A More Relaxing Vacation- Brought To You By Technology!

As we begin to see the light at the end of the tunnel with COVID many of us are having an itch to get back to traveling.  When the pandemic hit many hotels, restaurant and casinos suffered immensely from reduced business, some even temporarily closing their doors to be able mitigate impacts.  As consumers begin to imagine their next trip hotels will begin to see an uptick in booking.  With so many options for consumers and websites like Travelocity, Kayak and Expedia that easily compare prices and customer ratings brands in the hospitality industry are looking for the best ways to stand out and get ahead.

As we have discussed in class the pandemic as really sped up the adoption of digital technologies across all industries.  As I started doing some research on Hotels, I began to see that over the next few years there we will begin to see a lot of changes in our stays- making things better for both the customers and employees.  Two trends that I found very interesting was the use of IOT and Robotics.

Internet Of Things:

The internet of things are physical devices are embedded with technology & sensors that are connected to the internet allowing the device the ability to interact with other devices & systems. For guests implementing IOT makes a much more comfortable stay.  This will see with rooms with the ability for all controls to be managed through mobile devices, such as changing the temperature, turning off the lights, changing the tv station and accessing the room (mobile electronic key cards).  There is also technology that is called tray trackers so as room service carts and placed into the hallway a notification is sent to house keeping so it can be moved right away.

How IoT is enhancing the Hospitality Industry | by SmartSense | Medium

The use of IOT will also have benefits and cost savings for the hotel itself.  New technology allows for smart energy systems which can manage the temperature in rooms that are not booked and automatically raise the temperature as guests are checking in.  It helps save energy reducing the power of light bulbs during the daytime. Also, as others have discussed hotels are implementing predictive maintenance so it is able to tell when an item such as an air conditioner is going to die in a hotel and can be fixed in advanced.  This can prevent the last-minute shuffling of rooms or over booking issue if some rooms are out of service.


Another trend that we will begin to see more in hotels is the use of Robotics.  To start off big here there is already a hotel in Japan called the Henn-na Hotel in Nagasaki that is staffed with robots from areas from check in robots at the front desk, to concierge robots who can provide you with exciting things to do and see in the area to cloak robots that store your luggage and use facial recognition to remove it and only allow it to be given to the correct person.  Check out the video below for a quick video!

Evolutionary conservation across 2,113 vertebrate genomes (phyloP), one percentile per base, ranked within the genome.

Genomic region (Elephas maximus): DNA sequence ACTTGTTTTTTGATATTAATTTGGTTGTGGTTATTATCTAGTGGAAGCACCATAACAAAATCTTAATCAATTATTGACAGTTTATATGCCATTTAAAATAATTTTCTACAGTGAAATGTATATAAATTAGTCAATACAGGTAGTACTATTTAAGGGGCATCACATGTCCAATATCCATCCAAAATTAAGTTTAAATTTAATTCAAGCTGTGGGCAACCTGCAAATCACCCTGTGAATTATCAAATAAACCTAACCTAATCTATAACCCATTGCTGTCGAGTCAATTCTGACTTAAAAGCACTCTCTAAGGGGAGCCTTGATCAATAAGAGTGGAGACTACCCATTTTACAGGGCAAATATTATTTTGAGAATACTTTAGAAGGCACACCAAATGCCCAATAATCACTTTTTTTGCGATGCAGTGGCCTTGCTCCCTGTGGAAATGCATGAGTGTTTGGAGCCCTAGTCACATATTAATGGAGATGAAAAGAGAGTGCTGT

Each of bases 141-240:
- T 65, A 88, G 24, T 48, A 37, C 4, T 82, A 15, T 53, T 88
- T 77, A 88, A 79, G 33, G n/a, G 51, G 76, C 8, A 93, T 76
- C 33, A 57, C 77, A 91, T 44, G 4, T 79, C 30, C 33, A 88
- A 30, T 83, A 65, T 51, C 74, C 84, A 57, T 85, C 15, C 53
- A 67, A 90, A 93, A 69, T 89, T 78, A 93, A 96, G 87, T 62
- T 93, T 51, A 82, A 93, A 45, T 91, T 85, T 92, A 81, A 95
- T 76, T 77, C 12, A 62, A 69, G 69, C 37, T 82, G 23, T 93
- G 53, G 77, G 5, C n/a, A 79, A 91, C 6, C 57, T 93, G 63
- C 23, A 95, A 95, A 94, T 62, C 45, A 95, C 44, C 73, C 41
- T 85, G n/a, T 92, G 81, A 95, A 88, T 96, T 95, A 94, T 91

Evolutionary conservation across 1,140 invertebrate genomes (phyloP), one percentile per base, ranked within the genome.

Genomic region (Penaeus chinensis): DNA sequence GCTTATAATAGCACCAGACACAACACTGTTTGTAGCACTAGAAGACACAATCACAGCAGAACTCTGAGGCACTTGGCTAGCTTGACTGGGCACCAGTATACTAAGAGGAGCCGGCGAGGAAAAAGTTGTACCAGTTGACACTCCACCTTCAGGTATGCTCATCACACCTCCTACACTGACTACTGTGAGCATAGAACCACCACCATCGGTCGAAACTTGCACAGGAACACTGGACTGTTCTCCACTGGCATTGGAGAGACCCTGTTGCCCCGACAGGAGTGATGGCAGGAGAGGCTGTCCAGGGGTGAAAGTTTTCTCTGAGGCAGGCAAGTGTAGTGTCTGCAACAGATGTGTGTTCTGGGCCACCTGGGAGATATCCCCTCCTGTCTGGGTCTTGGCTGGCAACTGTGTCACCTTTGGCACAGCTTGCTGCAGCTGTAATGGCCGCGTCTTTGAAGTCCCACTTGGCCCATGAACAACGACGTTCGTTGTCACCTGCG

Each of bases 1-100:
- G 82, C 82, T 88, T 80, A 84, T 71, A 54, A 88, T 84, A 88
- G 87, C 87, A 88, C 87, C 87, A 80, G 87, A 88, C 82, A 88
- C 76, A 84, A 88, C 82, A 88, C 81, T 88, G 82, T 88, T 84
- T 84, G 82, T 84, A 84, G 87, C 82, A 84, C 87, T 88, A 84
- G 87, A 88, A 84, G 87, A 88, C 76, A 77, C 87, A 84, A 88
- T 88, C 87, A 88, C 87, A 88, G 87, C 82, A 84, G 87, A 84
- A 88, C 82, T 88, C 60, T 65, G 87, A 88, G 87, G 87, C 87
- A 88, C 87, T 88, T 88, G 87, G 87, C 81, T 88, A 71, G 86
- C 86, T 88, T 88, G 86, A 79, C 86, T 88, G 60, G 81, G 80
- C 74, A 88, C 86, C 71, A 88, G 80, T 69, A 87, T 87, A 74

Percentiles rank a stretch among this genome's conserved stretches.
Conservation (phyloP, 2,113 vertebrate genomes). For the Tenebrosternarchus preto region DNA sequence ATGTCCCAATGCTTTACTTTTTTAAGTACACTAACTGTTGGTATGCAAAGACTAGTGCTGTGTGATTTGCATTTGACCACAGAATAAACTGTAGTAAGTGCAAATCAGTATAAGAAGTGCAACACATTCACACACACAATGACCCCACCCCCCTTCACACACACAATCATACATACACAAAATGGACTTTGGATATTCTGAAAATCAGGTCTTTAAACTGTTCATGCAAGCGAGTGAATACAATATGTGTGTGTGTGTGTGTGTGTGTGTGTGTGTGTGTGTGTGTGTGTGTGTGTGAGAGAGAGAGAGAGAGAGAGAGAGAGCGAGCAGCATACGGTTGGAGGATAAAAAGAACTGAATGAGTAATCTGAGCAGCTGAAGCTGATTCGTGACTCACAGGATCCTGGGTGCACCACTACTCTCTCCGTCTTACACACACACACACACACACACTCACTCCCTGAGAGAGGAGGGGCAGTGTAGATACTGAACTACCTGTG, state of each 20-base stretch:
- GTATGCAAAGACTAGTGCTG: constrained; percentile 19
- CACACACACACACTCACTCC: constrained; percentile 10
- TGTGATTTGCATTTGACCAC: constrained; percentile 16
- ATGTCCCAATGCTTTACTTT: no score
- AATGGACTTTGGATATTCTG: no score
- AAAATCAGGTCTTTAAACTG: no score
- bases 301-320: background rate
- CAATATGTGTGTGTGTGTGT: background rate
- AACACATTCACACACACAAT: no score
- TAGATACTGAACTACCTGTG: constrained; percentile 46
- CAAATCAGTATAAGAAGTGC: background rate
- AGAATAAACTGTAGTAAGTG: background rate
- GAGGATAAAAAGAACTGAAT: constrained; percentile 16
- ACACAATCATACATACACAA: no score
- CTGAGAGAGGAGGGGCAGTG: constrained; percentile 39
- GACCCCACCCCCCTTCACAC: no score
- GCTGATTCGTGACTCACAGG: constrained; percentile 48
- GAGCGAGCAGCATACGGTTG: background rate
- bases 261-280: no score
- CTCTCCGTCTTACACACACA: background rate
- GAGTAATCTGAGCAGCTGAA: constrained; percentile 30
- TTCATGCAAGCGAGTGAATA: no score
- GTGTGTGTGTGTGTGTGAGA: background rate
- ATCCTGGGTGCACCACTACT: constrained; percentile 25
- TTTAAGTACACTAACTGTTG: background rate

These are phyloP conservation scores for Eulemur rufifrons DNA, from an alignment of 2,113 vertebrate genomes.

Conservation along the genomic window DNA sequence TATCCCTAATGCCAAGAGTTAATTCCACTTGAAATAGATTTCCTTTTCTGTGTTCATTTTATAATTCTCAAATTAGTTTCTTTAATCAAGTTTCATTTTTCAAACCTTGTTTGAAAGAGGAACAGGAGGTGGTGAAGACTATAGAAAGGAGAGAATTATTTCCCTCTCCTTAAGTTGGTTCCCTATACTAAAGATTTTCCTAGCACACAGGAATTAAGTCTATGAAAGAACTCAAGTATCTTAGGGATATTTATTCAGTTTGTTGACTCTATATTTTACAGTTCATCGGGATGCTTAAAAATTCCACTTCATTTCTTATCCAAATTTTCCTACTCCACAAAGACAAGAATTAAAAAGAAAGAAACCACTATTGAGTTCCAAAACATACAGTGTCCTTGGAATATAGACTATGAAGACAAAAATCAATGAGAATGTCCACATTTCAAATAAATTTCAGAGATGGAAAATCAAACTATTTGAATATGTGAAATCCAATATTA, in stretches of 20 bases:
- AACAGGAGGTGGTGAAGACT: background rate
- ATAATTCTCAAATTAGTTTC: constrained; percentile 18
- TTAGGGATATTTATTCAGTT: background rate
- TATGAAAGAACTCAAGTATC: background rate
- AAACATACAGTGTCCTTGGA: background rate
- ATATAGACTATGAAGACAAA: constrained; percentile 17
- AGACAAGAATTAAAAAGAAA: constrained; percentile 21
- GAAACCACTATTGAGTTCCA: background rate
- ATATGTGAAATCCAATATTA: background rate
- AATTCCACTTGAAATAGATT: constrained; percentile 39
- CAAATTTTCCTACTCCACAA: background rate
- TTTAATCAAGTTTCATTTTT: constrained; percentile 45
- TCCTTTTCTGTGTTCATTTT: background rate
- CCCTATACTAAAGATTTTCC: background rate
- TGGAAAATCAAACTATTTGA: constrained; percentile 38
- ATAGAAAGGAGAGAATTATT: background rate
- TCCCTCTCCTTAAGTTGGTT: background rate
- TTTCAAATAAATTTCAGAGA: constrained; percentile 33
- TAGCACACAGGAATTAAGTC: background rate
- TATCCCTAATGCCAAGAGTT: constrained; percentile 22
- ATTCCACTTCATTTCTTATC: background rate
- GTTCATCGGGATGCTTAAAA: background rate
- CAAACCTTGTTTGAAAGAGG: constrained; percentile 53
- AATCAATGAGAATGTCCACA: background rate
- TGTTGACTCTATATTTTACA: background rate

Aside from that use we are also seeing robotics being used across many mainstream chains today such as the Hilton- they currently have a smart robot named Connie in some of their hotels.  This robot was developed by IBM and can answer questions a typical information desk can answer about specific about what to visit, where to dine and how to find specific things on the property.  This will reduce lines for employees but also allow for employees to spend time on other valuable tasks.

Hilton Worldwide is experimenting with a robot concierge named Connie.

Another cool use I stumbled upon is room service delivery.  With robotics a bot can be sent up with the food/ items reducing wait time- elevator buttons can be pushed over WIFI and beacons are used to direct the bot to the correct room.  The tub where the food/ items are stored remains locked until the door of the room is opened so it makes sure that items are delivered to the correct people.

The benefits of using robots in a hotel is often they are more efficient and can do jobs more quickly than human counterparts, robots do not get tired and can work 24/7.  They are also programmed for specific reactions- so if a customer is being rude, they may have a better response than an employee who could get emotional or act annoyed or mad towards and employee.


The first downside for hotels is obviously the initial investment in these technologies is expensive.  Over time it will pay off, but it is expensive to invest in from the beginning.  Also, sometimes too much robotics or tech could take away some of the feel or being pampered when being in a hotel.  In some places people really do value the human interaction and connection.  In some instances, also robots are unable to adapt and if they are not programed to do a certain thing, they may be unable to adjust for certain circumstances in which ways a human can.

The other issue which we often face with tech is the need for security and privacy of customers.  There is always the potential for cyber-attacks and security breaches.  With things being linked to IOT and using robotics there is always the possibility things could go wrong- so the hotel must take extra precautions to guard the customer data.